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A note on "imperfect produce", a growers perspective...

Posted 11/7/2016 9:17am by Aaron Lichtenberg.

Although we're a long way from the major shifts in grocery retailing seen at the turn of the 19th century, and then further into the 1950's and beyond, I would be remiss not to acknowledge the sincere difference between the emerging “supermarkets” of the post-WWII era and today's major grocery chains. The domination, and continued consolidation, of major supermarket chains in the US is, by any measure, an oligopoly. This has had deep and reverberating effects on our population, culture, and specifically how we consume our general “everyday needs”

How this plays into my business as a small produce farmer is multifaceted and complicated, to say the least, and certainly contains enough fodder for a graduate dissertation in economics. However, suffice to say, I'd like to cover just a couple of points that have come to my mind often regarding what may be, albeit debatable, the three most prominent factors on how people consume fresh produce today: price, quality, & service.

I'll address price first, as I feel it may be more concrete, but no less complicated than the latter two. The expectation of the modern consumer for cheap food is one that, I feel, stems from the same time period stated above in the opening paragraph. That epoch revealed drastic changes in production methods, with distribution models shifting just as rapidly, built on the back of the burgeoning industry's reliance on cheap production of fossil fuels and all their constituent counterparts.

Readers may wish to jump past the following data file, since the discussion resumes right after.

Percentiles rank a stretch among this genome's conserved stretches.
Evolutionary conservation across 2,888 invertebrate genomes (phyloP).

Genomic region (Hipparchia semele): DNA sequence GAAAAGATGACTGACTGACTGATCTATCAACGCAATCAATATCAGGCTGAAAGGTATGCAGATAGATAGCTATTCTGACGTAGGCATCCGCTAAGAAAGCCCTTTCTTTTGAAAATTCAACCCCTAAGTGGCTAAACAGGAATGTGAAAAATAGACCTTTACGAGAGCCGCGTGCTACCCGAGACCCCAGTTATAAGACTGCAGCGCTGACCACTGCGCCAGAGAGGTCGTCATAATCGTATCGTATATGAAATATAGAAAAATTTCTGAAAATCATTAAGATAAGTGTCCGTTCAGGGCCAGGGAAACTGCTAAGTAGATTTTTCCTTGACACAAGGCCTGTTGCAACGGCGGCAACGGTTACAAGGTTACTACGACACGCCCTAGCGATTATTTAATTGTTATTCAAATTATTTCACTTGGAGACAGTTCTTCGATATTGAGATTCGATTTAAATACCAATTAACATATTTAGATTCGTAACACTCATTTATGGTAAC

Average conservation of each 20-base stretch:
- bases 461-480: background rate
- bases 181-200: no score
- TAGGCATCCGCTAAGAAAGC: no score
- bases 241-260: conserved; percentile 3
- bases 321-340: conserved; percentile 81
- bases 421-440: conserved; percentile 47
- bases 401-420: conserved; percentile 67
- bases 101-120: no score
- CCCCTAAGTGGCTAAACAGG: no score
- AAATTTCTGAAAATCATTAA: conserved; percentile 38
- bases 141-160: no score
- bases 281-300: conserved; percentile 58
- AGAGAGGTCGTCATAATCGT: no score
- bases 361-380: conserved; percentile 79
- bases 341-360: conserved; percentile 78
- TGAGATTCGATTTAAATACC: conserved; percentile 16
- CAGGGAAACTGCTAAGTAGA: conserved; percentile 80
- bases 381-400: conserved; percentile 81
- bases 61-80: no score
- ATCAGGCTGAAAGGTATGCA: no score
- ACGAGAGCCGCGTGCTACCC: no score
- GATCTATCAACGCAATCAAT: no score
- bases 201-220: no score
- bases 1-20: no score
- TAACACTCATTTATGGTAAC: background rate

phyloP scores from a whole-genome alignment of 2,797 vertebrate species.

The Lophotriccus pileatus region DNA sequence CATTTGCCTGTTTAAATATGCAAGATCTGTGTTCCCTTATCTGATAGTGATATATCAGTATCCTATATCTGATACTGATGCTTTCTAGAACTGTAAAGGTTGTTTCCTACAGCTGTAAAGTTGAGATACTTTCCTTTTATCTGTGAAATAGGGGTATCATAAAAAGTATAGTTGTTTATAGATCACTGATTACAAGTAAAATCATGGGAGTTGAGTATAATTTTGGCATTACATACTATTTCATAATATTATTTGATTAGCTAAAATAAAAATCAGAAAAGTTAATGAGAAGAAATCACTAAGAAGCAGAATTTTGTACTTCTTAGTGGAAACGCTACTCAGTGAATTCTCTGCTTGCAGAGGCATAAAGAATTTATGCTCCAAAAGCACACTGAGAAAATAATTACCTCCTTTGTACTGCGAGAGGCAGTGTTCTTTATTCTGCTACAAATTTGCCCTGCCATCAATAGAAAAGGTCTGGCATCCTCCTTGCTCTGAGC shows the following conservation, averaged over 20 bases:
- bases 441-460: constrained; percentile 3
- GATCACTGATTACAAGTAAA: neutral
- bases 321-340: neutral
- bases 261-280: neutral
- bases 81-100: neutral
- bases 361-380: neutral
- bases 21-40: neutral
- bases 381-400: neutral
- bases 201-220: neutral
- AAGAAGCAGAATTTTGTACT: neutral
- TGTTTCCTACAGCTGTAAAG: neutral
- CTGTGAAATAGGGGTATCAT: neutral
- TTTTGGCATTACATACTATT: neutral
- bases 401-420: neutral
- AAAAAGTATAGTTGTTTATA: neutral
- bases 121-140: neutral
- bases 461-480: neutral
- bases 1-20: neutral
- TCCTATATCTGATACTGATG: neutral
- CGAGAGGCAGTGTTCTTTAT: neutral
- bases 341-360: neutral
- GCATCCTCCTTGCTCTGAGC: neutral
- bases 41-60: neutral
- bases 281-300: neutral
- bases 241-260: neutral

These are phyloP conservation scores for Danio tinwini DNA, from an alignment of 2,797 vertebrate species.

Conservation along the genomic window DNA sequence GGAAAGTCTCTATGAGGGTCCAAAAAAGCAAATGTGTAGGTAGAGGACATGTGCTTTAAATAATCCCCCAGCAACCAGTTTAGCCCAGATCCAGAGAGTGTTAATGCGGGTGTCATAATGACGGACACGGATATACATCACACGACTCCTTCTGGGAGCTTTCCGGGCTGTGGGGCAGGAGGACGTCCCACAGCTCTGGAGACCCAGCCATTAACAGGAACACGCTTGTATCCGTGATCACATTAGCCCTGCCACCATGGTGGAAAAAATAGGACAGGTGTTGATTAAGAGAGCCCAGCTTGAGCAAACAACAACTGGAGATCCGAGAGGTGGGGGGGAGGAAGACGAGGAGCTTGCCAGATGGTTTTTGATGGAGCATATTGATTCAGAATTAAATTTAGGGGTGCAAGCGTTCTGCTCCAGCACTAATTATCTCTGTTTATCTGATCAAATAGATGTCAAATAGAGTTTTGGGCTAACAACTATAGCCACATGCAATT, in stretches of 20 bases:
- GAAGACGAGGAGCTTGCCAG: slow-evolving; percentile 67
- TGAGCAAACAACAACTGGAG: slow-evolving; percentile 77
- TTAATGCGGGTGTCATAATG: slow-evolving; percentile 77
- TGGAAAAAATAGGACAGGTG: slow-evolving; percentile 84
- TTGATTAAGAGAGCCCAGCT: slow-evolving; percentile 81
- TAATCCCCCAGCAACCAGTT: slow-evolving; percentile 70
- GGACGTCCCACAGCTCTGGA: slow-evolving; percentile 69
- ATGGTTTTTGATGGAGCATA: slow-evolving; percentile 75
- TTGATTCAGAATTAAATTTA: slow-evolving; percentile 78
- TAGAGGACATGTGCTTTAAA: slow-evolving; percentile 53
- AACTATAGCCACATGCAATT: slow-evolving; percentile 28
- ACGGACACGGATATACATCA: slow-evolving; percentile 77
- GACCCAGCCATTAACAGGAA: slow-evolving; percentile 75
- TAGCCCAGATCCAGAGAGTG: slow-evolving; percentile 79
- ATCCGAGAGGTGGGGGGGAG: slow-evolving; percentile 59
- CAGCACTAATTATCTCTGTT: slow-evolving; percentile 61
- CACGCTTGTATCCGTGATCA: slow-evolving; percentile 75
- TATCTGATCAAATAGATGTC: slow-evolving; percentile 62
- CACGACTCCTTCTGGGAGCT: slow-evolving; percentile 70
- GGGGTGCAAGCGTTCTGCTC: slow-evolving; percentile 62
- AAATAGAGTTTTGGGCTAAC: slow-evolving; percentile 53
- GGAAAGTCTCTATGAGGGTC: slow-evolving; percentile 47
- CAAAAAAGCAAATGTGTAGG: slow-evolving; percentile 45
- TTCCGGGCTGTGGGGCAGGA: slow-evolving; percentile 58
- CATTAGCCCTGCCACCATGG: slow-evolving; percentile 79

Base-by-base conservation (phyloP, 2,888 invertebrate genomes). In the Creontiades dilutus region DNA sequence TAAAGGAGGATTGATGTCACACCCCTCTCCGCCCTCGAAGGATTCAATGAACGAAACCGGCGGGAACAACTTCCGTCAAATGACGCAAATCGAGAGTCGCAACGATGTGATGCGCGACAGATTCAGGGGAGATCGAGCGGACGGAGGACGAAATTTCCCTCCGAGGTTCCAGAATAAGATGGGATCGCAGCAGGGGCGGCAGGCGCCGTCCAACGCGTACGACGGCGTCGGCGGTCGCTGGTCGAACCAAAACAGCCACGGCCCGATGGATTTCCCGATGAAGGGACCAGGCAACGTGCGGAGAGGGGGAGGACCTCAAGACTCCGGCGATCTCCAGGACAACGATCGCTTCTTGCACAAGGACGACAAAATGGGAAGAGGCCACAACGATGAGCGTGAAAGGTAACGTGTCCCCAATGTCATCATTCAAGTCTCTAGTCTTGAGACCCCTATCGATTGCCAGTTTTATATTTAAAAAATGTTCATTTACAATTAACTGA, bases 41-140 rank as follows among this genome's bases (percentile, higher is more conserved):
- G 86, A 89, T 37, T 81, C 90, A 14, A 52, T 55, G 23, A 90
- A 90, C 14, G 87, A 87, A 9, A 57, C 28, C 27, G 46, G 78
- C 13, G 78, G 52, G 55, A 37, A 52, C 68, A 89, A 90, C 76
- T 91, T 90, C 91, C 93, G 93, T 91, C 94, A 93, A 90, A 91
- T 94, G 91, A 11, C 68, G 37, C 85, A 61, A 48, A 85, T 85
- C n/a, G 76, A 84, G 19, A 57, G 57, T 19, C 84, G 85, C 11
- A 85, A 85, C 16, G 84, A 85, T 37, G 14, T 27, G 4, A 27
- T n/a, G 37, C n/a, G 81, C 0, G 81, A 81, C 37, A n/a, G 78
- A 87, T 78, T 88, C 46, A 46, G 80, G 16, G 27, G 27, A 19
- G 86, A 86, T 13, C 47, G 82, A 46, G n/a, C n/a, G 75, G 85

These two main sectors, production & distribution, likely had, and still has, the largest influence on the price of goods & food in America. Because of our system of economics this seemed to clearly spell out the inevitable regarding prices: a “race to the bottom”**. Some may argue that this outcome was a desired and positive change. However, it cannot be ignored that with a “race to the bottom” mentality on the price of goods, that choice has inevitable consequences on how those goods are produced, and what qualities those goods have and offer to our society.

Which neatly leads me to quality. I feel this consideration contains not only the subjective opinions of an individual toward a specific product, but also the landscape from which that product exists. This exercise could take us in unlimited directions even to include considerations of what economists call externalities.

However, while it is fascinating to explore the differences between your grandparents' supermarket offerings and today's, this measure of “quality” I feel can be better interpreted as a “service”. It is quite clear that the diversity in products that we can choose from today, at any time of the calendar year, is staggering. It could also be said that, “some choice is good, unlimited choice will inevitably lead to failed expectations”. So let's put aside the “service” aspect considered within quality and just consider trying to address the opinions behind “quality”.

Although this may be a more difficult point to address while analyzing “quality”, I feel it just may be the most significant factor when determining outcomes of perception toward a product. I think those with marketing degrees may agree with me on that assertion. Suffice to say that the appearance vs. actual qualities of a product may just have one of the most significant, and potentially divergent, influences on a consumer's choice.